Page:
Directed by Amir Bar-Lev
Run Time: 94 mins
4.5 frames out of 5
This isn’t the first time there has been a government cover up, but this time they picked the wrong family to do it to.
If you haven’t been living under a rock for the good part of the past decade, we all know about the U.S. involvement in Iraq and Afghanistan. The most notable figure to come out of the conflict was a professional football player, that made millions of dollars playing in the NFL, left the life of fame and fortune to go serve his country by enlisting in the United States Army. That man I refer to is Pat Tillman. In this documentary, it recounts the events that lead up to Pat’s death, later noted as by Fratricide (Friendly-fire); his life pre and post fame; the relationship with his friends and family and above all Pat’s character and values.
Before screening this film, I knew a little bit about the events that surrounded the unfortunate circumstances of Tillman’s death. This film does a fantastic job of laying out the facts and gives another side of the story that we as the public were previously unaware of. We all know that the government withholds information and cover-ups in high profile cases are nothing new, but the greatest villain in the story above all else is the media. The News Media walks away with the most egg on their face in this, because it is shown that how the news was presented a few years ago and still today how much information is botched, sensationalized and produced into a pretty packaged all into controlling the public opinion for what ever their end goal may be. It reminded me slightly of the film A Few Good Men and when Jack Nicholson’s character Col. Nathan Jessup’s monologue goes on about they sometimes cover up the details of missions to protect the public. Noone was screaming “You can’t handle the TRUTH!!” but they don’t give us enough credit.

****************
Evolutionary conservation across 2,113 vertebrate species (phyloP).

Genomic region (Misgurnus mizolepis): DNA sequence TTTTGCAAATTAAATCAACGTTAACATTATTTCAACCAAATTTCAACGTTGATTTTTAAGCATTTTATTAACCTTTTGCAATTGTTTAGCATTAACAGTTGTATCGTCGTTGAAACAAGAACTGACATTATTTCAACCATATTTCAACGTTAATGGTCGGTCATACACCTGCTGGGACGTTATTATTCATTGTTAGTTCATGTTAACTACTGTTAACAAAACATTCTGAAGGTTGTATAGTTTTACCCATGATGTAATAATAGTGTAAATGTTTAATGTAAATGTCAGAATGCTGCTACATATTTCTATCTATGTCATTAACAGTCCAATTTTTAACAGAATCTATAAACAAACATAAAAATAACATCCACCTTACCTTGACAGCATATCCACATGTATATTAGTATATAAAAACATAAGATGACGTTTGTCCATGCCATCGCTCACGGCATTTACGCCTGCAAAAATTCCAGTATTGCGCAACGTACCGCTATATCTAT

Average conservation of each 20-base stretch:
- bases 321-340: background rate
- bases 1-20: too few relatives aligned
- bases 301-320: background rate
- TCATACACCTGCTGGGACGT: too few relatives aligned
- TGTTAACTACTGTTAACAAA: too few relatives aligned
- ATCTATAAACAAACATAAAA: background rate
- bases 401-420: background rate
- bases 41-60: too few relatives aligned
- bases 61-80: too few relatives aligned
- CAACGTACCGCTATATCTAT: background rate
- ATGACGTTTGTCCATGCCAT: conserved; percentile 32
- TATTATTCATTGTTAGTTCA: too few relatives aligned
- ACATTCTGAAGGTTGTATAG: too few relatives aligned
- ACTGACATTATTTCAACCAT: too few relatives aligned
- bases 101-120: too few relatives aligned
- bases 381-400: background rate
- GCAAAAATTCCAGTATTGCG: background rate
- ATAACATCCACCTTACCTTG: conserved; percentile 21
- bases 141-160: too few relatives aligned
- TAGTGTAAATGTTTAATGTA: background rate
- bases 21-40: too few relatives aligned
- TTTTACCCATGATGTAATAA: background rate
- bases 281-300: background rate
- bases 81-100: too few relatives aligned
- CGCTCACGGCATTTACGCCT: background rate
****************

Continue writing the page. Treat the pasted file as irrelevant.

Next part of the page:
If anything walking away from this, it is a great story about a man that lived for his values and beliefs. Tillman was a human like anyone of else, he just lived, walked and breathed his character and those that knew him accepted and loved him for it. The men that he served with wished they had the “it” factor he had. Tillman was a humble guy that will be remembered for living life with integrity, honor and defending what so many in this world strive for…. Freedom.
Things to watch for: A lot of previously unreleased information about the events pre & post the assault; Heart-warming accounts of the ways how Tillman impacted the interviewee’s life.
Who should see this movie: Fans of Pat Tillman; Anyone that is willing to live life according to their values and stand up for them. Those who want to be inspired; those who fight for freedom
See it in the Theater or Rent it on DVD: See it & own it. Go thank a solider afterwards.